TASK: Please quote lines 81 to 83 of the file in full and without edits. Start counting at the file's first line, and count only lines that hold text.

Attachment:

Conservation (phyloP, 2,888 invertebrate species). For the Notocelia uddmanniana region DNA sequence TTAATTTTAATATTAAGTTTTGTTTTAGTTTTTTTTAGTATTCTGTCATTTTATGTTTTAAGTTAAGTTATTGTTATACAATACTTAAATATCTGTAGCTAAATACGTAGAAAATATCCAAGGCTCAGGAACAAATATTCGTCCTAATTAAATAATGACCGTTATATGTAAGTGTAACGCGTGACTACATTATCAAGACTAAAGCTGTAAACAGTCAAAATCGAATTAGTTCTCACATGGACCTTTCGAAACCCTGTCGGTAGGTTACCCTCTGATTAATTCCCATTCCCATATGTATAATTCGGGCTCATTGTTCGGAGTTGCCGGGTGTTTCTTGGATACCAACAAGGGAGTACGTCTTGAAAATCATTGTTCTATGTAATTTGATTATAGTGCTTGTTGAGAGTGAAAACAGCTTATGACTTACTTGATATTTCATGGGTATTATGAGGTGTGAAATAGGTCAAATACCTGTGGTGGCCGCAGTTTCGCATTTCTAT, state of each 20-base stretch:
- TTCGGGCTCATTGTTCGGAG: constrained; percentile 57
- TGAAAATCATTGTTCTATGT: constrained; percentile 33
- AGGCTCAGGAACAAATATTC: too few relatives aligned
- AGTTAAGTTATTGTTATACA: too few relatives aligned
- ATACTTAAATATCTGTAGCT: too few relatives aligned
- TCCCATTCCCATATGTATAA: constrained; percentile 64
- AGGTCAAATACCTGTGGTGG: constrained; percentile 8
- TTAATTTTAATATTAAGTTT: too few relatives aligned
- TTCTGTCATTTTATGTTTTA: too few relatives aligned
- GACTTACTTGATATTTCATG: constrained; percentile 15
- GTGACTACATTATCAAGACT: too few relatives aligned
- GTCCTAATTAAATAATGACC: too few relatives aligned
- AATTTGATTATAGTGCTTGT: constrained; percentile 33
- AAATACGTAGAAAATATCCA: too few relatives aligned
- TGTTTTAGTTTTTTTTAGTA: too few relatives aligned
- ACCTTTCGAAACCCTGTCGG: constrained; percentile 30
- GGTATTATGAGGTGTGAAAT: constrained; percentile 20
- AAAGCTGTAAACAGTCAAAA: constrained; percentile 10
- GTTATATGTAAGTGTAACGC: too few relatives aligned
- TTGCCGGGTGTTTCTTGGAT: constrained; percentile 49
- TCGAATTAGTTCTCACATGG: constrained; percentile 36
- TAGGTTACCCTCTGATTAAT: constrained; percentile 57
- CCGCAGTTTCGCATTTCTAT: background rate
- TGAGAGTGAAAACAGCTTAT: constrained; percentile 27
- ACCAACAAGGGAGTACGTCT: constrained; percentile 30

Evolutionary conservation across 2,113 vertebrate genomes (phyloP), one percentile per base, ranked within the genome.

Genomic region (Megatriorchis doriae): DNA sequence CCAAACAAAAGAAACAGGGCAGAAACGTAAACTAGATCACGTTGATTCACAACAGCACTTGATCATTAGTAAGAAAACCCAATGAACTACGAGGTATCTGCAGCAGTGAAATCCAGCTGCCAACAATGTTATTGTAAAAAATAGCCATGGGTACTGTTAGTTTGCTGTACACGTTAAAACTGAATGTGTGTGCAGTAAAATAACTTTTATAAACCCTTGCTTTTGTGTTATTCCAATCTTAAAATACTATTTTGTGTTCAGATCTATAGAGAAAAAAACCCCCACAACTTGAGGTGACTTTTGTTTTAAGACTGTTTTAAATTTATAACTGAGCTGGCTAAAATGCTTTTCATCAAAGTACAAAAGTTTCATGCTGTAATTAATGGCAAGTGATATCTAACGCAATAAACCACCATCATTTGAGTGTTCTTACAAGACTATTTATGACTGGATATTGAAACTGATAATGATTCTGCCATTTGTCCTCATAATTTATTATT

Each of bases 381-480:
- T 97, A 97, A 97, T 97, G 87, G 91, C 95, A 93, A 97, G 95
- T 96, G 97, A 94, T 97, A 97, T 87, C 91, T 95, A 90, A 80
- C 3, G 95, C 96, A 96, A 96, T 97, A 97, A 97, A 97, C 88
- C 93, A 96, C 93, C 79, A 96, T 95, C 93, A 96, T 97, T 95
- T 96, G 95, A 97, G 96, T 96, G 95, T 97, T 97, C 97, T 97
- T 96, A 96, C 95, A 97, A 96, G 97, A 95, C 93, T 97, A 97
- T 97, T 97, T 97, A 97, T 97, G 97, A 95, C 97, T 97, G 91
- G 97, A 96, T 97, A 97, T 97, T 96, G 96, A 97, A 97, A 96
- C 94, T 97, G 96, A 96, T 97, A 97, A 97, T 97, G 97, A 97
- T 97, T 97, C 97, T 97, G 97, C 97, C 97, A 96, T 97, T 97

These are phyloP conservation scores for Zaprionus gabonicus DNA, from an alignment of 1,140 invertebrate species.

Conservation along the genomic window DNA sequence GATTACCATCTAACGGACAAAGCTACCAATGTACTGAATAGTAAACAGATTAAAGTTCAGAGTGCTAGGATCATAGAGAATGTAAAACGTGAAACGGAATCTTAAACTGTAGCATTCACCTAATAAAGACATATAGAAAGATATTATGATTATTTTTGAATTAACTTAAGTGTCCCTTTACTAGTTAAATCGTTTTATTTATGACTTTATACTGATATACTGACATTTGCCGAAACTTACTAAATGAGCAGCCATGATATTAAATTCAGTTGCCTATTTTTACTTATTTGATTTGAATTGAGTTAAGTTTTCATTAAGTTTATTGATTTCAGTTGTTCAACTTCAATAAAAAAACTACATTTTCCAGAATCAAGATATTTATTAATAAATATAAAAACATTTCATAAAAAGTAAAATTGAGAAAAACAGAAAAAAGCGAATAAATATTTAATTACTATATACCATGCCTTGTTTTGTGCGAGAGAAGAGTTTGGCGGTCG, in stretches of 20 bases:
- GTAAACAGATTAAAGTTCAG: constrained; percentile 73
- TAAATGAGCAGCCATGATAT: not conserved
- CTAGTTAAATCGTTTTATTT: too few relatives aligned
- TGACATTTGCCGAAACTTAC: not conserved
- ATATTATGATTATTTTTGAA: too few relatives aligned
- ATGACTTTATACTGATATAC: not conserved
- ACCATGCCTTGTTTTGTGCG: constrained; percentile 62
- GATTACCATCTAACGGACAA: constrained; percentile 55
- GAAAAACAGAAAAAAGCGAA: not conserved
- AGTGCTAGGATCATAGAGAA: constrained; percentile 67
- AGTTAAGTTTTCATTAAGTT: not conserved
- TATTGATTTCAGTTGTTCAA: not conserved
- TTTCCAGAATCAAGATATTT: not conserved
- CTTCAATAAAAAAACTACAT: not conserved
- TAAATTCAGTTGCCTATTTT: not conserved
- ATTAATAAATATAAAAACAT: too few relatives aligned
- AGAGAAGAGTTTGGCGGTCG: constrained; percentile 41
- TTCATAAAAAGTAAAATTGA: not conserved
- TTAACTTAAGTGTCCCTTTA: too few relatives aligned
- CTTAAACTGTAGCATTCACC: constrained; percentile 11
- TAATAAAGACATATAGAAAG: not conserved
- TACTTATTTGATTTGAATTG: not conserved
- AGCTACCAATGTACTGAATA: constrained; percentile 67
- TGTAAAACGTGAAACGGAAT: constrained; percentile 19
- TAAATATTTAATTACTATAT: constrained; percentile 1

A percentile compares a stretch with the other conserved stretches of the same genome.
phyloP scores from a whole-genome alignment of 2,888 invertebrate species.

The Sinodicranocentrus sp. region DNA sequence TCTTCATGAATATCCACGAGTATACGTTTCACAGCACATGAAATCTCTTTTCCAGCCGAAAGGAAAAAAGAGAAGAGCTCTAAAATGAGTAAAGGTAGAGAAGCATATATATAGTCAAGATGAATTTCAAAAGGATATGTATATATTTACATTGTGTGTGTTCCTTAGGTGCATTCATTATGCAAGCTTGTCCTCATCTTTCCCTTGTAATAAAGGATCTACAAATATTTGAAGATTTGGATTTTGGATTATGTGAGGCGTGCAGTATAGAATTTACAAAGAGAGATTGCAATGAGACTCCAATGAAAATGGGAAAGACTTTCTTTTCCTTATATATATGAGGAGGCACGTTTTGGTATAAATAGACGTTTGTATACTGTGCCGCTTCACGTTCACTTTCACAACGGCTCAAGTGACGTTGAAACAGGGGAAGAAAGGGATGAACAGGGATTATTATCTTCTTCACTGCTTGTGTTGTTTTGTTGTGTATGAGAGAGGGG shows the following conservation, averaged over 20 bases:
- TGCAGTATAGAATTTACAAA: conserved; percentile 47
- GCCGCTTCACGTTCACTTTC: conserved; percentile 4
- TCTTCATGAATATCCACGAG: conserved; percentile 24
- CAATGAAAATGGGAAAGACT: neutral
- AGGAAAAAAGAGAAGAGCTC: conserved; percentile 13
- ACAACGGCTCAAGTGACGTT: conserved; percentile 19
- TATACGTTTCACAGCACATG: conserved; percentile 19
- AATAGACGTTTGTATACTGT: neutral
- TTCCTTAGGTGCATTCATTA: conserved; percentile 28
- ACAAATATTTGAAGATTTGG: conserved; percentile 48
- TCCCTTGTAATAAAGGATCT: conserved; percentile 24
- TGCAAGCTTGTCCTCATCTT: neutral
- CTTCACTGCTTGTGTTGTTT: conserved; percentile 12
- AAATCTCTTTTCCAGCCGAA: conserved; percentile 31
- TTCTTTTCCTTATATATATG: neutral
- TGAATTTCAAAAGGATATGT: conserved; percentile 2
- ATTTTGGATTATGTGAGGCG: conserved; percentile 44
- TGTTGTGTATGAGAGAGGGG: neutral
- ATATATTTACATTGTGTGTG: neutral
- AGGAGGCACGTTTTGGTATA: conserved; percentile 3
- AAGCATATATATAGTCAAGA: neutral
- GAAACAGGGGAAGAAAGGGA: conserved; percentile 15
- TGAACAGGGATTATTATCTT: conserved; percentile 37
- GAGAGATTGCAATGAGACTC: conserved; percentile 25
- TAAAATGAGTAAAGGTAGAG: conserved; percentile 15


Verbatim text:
- TGCAAGCTTGTCCTCATCTT: neutral
- CTTCACTGCTTGTGTTGTTT: conserved; percentile 12
- AAATCTCTTTTCCAGCCGAA: conserved; percentile 31